revenue stream.
The bigger issue is how to *grow* the installed base to make it a
viable initiative. I know DNG is geared towards a certain group of
customers (it doesn't sound like me), but there's another 2-3 groups
that would find the power and productivity of Dolphin compelling, if
you could get them what they needed, at a reasonable cost to you:
1 - Mobile developers targeting things like Mobi.net, iPhone,
Blackberry, etc. Yes, I know Dolphin isn't (yet) well suited for that,
but I do recall that PocketSmalltalk (for the defunct PalmOS) was
originally hosted on a specialized Dolphin environment. And it worked
great!
2 - Web developers (using Seaside?) for those tired of the Java/Ruby/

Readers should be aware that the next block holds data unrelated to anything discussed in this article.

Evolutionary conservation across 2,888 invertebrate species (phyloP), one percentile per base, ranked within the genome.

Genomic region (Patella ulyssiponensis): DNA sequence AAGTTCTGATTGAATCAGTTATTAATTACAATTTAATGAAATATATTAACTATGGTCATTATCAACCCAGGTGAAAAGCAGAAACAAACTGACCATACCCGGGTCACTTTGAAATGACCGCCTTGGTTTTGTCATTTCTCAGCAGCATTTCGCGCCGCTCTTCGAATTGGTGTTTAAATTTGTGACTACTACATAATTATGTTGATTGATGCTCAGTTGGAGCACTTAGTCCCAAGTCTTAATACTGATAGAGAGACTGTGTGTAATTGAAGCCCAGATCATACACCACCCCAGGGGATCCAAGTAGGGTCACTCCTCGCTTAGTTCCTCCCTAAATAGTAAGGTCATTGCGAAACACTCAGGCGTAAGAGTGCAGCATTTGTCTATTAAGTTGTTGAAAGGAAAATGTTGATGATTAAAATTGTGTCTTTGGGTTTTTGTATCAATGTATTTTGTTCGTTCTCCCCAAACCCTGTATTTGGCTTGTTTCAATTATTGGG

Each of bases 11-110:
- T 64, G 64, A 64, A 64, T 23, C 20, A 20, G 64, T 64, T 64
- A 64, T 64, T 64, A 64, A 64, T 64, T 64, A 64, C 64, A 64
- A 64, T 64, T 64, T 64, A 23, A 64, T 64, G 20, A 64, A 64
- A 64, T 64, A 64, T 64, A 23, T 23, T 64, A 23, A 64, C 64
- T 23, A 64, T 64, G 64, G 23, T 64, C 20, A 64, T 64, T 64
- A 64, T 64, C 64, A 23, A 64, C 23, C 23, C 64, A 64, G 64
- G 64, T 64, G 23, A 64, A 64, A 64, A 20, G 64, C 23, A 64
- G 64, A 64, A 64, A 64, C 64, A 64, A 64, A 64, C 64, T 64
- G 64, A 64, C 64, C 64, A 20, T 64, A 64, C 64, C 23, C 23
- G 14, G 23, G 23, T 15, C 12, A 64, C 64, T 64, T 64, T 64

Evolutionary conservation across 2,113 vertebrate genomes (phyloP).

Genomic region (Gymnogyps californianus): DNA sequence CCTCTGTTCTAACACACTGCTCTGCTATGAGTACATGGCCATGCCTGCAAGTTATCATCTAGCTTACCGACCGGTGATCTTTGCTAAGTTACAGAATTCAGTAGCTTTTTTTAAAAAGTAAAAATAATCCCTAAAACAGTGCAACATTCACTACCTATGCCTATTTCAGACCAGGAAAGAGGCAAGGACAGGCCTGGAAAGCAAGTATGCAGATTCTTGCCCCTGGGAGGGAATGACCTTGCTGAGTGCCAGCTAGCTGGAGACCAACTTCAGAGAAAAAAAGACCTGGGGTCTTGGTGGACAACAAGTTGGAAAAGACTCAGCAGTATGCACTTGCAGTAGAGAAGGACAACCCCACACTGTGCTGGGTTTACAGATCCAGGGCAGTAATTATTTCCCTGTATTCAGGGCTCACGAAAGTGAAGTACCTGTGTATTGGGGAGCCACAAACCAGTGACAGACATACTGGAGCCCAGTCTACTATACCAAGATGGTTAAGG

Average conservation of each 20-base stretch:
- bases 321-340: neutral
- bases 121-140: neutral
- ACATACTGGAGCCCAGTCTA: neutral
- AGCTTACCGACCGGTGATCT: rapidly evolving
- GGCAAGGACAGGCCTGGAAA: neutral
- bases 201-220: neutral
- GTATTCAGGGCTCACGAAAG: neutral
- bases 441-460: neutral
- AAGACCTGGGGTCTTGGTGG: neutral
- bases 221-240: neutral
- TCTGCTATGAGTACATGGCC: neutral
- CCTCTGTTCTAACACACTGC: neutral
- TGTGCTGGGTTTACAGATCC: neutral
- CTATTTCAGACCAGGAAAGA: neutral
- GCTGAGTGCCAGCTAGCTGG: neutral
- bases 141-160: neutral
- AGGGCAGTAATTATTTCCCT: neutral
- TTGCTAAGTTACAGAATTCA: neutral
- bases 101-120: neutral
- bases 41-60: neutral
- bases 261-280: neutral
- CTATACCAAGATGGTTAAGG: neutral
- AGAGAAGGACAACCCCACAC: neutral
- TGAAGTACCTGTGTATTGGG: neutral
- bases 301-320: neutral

Python/Perl treadmill

Either way, I think to avoid the mistakes of the past, we need to
think outside the box. Object Arts' technology is fantastic, but great
technology and a great implementation is not enough...

Keith
0
keith
11/24/2009 5:50:55 PM
> I think a subscription model is still a better bet. I'm subscribed to
> a well-known consumer's evaluation site, and it automatically re-up's
> me for each year. I have the option of opting out, but just when I'm
> about to, I see something useful enough to say "I'll keep my renewal
> going another year".

Subscription works for me as long as the software continues to work
past the subscription date, obviously without updates but with limited
support.

> Keith

0
Travis
11/24/2009 9:21:11 PM
Andy Bower wrote:
> I posted this message to c.l.s.d to evoke a response from outside the 
> immediate Dolphin community. I'm assuming that most Dolphin users will 
> have seen this proposal in the "64 Bit VM" thread. However, for those 
> that have not, I repeat it here.
....

I would like to suggest e-mailing your customers with this proposal, to